Workshop with Stephen Kenneally, MBA, MFT
January 21, 2012
Jung’s concept of the Self speaks directly to the mysterious element in the psyche that inspires and brings meaning to our lives. Fifty years after Jung’s death, it remains an elusive and controversial subject. In this interactive workshop we will review various ways of thinking about the Self, the numinous as well as the dark side, so that we can better relate to the emergent forces in us that can lead to individuation, meaning, and the development of our personalities.
We will examine some archetypal material that illuminates this process, and we will explore Jung’s concepts of the opposites that are held in the Self. We will also look into the role of the shadow, the animus/anima, dreams, and active imagination in the process of relating to the Self.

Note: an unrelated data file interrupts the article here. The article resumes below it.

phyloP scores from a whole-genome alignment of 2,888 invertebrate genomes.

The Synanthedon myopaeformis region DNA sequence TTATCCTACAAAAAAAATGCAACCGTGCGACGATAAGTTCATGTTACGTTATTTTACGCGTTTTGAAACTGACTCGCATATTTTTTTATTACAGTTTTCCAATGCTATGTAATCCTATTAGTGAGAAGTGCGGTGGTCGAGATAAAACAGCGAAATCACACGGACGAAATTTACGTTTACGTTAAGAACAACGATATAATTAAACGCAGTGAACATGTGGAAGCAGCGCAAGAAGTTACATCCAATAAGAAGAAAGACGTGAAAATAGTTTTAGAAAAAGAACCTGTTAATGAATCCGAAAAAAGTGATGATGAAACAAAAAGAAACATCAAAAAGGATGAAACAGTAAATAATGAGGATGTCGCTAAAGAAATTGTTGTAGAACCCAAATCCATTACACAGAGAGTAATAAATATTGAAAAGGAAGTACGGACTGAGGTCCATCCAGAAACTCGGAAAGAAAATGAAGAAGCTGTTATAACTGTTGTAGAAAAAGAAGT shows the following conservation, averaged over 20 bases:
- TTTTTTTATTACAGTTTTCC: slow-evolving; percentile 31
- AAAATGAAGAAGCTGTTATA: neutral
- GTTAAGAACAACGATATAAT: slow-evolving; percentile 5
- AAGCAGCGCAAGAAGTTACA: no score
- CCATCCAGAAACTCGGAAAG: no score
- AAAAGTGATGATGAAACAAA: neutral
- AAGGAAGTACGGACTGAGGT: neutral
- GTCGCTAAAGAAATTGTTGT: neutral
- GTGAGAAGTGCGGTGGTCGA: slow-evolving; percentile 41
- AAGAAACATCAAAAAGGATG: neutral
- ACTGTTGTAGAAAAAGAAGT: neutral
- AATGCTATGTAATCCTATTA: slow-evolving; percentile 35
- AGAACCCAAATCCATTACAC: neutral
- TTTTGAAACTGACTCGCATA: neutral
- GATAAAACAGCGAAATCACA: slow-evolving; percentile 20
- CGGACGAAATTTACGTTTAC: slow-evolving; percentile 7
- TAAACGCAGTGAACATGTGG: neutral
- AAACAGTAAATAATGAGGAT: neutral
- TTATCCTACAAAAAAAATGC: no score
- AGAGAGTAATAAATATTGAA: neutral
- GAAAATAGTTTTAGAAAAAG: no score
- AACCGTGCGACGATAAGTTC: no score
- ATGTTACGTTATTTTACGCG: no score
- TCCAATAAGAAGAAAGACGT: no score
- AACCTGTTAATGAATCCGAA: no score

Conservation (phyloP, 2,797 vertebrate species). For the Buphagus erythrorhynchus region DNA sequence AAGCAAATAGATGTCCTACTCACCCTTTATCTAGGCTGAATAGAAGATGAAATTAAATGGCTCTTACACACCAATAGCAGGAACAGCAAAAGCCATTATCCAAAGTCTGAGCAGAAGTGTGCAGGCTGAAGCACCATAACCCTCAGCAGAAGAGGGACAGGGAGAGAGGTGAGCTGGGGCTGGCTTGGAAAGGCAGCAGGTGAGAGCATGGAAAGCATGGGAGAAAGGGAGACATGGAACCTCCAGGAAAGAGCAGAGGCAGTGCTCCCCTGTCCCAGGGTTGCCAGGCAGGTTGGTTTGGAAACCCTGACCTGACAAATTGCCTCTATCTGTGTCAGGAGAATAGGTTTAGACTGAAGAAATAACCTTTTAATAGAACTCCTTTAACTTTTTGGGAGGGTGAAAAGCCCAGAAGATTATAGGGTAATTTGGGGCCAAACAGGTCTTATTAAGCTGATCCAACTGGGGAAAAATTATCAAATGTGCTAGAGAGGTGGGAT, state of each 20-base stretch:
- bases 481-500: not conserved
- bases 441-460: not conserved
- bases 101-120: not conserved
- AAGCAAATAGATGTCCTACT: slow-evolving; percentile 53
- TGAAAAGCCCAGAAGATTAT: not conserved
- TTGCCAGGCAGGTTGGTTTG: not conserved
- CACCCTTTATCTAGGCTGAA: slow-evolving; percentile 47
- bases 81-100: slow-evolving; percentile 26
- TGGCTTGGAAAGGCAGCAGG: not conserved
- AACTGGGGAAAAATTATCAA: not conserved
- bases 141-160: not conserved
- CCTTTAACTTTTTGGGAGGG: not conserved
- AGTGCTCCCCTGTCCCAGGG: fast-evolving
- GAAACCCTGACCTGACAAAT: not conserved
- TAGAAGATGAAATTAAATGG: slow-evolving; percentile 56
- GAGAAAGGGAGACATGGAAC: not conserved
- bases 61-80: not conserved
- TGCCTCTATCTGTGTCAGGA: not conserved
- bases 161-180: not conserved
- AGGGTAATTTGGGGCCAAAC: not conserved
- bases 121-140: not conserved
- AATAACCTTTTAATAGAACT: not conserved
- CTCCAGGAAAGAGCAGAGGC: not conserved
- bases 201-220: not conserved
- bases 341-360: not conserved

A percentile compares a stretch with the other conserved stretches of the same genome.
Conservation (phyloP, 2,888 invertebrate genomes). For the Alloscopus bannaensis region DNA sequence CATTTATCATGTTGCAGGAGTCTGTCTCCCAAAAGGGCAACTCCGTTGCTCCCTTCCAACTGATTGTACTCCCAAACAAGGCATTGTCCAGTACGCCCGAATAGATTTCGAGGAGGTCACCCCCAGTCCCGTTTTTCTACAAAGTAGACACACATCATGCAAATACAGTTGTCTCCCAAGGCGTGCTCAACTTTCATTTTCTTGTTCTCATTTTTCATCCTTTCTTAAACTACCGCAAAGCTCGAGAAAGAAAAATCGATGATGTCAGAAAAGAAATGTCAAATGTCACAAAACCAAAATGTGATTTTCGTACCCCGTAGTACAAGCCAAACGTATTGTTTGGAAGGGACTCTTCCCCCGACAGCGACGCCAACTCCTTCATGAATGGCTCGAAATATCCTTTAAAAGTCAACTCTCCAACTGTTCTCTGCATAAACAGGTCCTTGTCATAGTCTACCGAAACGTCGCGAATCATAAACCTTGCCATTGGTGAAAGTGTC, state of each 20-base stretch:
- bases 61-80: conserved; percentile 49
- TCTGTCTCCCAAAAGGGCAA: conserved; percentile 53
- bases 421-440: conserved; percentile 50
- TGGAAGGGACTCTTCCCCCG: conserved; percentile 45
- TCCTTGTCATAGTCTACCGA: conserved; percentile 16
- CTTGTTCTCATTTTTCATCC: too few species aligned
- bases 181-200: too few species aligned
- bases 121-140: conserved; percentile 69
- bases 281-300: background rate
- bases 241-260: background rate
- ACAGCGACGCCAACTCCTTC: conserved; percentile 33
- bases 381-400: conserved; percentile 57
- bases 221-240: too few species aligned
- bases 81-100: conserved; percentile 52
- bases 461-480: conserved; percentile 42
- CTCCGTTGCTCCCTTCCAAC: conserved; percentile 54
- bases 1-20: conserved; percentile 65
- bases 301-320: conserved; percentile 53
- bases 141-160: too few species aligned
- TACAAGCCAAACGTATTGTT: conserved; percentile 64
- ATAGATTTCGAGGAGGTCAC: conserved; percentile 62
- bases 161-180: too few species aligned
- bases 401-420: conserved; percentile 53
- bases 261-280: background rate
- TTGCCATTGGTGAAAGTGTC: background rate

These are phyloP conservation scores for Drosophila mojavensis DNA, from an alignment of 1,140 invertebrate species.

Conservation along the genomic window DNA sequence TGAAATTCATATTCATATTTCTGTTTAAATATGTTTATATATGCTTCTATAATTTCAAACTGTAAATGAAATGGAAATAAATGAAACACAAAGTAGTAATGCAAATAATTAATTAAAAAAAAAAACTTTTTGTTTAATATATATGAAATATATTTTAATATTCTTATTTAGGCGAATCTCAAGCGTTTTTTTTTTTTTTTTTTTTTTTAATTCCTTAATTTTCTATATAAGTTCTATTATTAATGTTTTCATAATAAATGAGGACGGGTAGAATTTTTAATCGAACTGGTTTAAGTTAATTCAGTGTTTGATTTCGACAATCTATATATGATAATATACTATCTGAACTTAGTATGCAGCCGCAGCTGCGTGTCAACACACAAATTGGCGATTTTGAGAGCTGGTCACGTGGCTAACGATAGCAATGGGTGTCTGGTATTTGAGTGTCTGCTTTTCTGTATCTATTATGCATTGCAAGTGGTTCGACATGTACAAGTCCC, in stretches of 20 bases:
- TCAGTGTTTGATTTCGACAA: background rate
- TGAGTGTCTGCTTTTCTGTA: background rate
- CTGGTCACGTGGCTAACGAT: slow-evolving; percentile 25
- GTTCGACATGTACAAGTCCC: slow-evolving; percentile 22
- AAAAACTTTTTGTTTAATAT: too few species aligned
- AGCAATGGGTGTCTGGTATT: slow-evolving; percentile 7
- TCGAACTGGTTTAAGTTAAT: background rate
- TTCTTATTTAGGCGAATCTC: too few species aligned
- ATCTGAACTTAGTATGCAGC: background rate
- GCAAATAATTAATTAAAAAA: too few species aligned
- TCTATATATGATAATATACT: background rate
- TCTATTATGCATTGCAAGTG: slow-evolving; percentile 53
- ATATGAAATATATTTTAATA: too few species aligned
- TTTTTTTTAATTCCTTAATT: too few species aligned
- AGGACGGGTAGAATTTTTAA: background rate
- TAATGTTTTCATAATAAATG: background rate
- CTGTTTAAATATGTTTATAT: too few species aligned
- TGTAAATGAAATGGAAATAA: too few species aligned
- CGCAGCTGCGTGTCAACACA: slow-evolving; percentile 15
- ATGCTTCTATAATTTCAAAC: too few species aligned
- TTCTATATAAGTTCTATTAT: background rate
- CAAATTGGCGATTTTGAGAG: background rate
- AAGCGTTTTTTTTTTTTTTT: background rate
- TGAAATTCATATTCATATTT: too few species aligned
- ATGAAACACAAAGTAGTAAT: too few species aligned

Stephen Kenneally, MBA, MFT, is a Jungian psychotherapist and consultant in Santa Monica, CA. He teaches psychology and ethics at Antioch University and is the current Chair of the Opus Archives and Research Center (a research institute within Pacifica Graduate Institute that holds the archives of Joseph Campbell and other eminent scholars in depth psychology and mythology). Prior to becoming a psychotherapist Stephen worked as an investment banker at JP Morgan. He received a BS in economics from Harvard, an MBA from the Darden School of Business, and an MA in psychology counseling from Pacifica Graduate Institute. He is currently an analyst-in-training at the C. G. Jung Institute in Los Angeles, where he offers periodic lectures.